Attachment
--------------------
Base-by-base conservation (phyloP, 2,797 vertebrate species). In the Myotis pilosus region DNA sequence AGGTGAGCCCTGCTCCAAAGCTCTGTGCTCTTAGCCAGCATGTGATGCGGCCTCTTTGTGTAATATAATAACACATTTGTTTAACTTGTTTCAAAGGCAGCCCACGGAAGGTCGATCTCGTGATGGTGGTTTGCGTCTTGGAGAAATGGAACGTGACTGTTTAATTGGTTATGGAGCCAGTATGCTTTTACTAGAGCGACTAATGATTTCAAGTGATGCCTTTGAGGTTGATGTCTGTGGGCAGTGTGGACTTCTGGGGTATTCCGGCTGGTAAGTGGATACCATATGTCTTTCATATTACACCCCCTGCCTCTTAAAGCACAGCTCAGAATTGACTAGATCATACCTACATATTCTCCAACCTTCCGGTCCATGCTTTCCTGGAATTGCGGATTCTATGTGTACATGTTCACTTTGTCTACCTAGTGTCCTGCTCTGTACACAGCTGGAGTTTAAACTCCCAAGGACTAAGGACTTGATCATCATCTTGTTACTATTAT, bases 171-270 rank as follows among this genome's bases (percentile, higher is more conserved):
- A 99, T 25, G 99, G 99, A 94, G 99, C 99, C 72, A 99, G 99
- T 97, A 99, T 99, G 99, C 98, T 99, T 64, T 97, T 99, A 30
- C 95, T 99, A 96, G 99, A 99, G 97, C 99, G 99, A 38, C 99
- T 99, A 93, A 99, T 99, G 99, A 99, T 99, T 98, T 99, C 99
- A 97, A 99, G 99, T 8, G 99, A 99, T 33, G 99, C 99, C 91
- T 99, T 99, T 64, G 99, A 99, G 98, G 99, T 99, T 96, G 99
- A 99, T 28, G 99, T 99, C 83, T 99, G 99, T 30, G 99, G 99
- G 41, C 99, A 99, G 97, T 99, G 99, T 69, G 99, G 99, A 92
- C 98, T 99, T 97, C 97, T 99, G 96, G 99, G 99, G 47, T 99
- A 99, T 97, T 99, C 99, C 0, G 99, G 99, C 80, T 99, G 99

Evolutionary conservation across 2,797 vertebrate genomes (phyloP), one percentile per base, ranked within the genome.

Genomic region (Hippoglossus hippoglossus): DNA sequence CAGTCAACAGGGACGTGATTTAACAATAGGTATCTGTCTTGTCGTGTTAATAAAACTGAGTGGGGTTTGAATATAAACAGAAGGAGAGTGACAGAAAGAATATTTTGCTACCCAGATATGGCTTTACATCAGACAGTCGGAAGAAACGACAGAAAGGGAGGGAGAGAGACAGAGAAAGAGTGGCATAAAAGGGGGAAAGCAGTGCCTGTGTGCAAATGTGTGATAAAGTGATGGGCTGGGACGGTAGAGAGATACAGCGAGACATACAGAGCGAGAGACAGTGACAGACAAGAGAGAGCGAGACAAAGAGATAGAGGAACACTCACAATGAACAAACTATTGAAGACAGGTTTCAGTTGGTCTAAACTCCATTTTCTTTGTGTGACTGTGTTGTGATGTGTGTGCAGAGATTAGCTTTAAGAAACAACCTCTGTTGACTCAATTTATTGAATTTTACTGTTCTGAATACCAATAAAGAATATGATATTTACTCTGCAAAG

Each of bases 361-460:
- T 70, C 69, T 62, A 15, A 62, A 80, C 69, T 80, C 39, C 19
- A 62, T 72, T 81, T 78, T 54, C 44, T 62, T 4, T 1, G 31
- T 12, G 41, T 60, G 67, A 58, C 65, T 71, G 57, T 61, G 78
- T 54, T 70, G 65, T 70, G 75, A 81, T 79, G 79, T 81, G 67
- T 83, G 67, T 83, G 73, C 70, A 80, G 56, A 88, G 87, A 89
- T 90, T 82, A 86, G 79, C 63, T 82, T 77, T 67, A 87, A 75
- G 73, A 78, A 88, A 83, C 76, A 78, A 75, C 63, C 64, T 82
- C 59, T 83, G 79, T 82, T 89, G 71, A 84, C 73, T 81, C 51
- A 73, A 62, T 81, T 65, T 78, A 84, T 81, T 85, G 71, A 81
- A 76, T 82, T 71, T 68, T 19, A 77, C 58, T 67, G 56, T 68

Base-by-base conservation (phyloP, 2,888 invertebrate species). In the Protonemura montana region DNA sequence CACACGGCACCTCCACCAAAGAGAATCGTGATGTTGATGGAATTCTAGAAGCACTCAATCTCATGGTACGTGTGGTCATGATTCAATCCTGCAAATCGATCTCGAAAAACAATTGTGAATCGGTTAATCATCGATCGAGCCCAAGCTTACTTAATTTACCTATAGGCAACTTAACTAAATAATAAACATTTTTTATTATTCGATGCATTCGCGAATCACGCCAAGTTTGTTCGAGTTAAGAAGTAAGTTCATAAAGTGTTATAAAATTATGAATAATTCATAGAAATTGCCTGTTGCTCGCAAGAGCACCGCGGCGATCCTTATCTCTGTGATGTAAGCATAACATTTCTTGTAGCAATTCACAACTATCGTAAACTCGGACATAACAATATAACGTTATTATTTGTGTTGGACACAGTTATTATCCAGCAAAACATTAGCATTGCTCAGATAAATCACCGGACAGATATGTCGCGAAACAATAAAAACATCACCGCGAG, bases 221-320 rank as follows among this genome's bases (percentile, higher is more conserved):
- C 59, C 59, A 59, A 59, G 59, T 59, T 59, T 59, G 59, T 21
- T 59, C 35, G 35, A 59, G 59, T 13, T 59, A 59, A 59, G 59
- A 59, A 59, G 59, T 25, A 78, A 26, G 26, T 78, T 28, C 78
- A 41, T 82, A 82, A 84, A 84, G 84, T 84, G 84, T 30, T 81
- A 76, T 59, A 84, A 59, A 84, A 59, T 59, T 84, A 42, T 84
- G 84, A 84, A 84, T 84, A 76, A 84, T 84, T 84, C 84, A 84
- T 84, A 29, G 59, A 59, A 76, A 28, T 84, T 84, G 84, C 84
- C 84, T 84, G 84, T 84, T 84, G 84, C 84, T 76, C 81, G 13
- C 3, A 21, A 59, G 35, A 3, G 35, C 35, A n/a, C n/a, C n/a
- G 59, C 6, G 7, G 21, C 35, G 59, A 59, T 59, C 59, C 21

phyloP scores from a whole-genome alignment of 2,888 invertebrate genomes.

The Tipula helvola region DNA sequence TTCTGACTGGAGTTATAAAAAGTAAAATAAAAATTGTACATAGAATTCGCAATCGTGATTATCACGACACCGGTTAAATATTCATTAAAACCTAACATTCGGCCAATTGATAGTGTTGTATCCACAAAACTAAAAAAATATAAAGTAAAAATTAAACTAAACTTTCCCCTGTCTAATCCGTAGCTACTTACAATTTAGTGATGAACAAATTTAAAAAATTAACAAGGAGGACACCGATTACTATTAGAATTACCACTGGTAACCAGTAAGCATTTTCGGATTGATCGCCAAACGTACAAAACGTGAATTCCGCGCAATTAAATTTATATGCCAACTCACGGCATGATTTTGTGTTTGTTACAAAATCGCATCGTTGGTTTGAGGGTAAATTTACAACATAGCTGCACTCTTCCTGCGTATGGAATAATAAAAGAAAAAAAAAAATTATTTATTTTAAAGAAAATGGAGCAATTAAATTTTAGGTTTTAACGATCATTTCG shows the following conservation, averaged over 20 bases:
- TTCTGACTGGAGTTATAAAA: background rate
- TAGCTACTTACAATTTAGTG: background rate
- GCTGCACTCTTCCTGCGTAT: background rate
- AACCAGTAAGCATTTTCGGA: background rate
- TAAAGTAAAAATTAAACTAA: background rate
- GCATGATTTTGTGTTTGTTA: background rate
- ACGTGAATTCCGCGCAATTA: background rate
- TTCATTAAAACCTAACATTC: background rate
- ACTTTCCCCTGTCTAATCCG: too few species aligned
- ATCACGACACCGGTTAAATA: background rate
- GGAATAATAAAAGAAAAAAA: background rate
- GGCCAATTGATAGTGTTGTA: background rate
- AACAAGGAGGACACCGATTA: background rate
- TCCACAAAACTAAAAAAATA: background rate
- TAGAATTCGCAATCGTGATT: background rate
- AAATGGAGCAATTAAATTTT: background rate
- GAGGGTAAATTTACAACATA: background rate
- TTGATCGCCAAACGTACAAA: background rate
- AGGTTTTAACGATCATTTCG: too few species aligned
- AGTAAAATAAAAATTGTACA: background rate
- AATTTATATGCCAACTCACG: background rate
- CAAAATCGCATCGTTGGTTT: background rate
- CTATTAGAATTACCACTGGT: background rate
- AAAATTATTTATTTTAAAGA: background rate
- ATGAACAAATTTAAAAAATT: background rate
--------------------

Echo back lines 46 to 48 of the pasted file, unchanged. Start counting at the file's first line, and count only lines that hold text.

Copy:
- ACTTTCCCCTGTCTAATCCG: too few species aligned
- ATCACGACACCGGTTAAATA: background rate
- GGAATAATAAAAGAAAAAAA: background rate